If you’re an IT entrepreneur and haven’t seen HBO’s Silicon Valley, I’d definitely add it to your “binge watch over a rainy weekend” list. Not only is it pretty darn funny, but you can learn real-life business lessons from watching the Pied Piper startup navigate Silicon Valley. As real-life entrepreneurs, we’ve faced many similar challenges in the “Silicon Valley of the East” and seen how art really does imitate life.
The guys from Silicon Valley continually battle issues arising from investors: one investor prefers that Pied Piper not make any revenue, another restructures the company and brings in a new CEO. Eventually, the founders’ vision behind the company gets lost in the bureaucracy and conflicting directions for the company.
Tip: Know your investors well. Treat them like another partner in your firm, and ask yourself if your goals for your company align with their goals for their investments. As entrepreneurs, our team had our share of poor matches. One of our potential investors started his own company with one of our lead engineers. Luckily, when we couldn’t find an investor who aligned with our goals, we were able to keep the company moving forward by sacrificing our own salaries and benefits, and doing everything we could to minimize our overhead costs.
Your IP is valuable and may be the sole reason that you’re in business to begin with, so it’s extremely important that you take the legal safeguards to protect it, even when you’re sharing information with a potential customer or partner. I completely related to the Pied Piper team as I watched them present their solution in front of another firm whose team feverishly took notes and pictures of the white board with their mobile phones.
Photo courtesy of collider.com. View the actual Silicon Valley scene.
Like Pied Piper, our team learned this lesson the hard way…twice. The first time, a company visited our office to discuss a possible project they wanted us to lead. We eagerly invited them in and foolishly white boarded the entire architecture and framework of our project right in front of them without entering into a Non-Disclosure Agreement (NDA).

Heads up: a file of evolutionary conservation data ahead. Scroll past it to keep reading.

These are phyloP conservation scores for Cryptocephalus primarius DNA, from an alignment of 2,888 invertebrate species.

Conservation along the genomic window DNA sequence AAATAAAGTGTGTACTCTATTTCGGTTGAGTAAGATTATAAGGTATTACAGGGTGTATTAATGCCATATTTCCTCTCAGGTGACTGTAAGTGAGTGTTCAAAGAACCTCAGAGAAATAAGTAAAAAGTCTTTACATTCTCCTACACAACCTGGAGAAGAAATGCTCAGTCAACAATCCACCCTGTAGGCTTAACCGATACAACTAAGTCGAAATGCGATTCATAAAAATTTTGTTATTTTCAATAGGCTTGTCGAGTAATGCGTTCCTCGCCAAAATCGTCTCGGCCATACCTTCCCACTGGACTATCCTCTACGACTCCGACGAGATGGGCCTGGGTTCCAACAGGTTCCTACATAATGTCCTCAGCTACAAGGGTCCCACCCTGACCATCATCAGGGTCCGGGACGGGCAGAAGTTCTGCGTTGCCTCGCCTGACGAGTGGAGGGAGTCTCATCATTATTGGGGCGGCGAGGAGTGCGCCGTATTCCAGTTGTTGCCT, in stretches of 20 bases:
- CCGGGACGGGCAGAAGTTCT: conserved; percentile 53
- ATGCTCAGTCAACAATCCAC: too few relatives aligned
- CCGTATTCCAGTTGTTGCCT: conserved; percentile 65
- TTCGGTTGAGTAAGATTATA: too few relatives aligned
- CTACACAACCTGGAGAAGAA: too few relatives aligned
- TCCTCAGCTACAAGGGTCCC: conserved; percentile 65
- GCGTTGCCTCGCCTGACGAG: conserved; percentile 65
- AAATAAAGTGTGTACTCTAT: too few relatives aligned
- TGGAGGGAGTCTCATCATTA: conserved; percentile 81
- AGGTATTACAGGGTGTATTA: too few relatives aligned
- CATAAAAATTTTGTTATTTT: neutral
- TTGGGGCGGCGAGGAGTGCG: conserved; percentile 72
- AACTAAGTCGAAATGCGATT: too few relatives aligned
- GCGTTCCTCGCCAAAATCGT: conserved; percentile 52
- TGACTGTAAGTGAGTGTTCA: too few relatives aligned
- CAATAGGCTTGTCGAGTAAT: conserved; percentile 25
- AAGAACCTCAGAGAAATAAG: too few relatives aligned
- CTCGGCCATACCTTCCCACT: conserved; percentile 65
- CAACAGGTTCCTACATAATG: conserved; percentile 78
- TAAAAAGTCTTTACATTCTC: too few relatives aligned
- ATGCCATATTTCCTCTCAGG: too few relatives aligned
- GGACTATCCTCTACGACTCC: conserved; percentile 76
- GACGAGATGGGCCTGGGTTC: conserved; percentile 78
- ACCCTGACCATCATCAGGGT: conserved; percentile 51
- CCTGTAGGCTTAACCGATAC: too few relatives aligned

You can imagine our surprise when they handed our exact architecture and plans over to a local company.
The second time, we provided a potential customer with a solution to a long-standing issue – and they loved it. The problem? Our audience didn’t simply include the customer. It also included representatives from a large beltway strategy and technology consulting firm. The representatives listened to our presentation and later wooed the same customer by borrowing from our original solution.
These were tough lessons for us to learn, but it taught us to be vigilant about protecting our IP.
It sounds simple, but you need to hire the right person, with the right skills, at the right time. Do not hire out of desperation.
When you’re in a pinch, it’s very easy to talk yourself into bringing someone on board who isn’t right. Unfortunately, when you bring someone onto your team who doesn’t fit your company’s DNA, the results can be disastrous.
One bad apple can impact your company’s efficiency, morale, and reputation — not to mention your precious time and money.
A tip from our HR Director Kelsey White:
“…Every new person you hire should be a puzzle piece that builds out your capability road map.” He or she should have the skills to support your company’s growth plan, as well as the qualities to enhance your company culture.
Read Also: Building a Company Culture of Change Leaders
Fortunately, in all the years we’ve been hiring, we haven’t had the Pied Piper experience of bringing in an Adderall-addicted employee who ends up destroying all of our code. But safe to say that we’re not immune to this, should we ever hire blindly.
As entrepreneurs, there are always going to be tough decisions and unforeseen challenges. Ensuring that your core team has the same vision and goals for the company, and can communicate and conquer those difficult situations together, can help you reap greater success than Hooli’s Nucleus program.
Robert J. Santos
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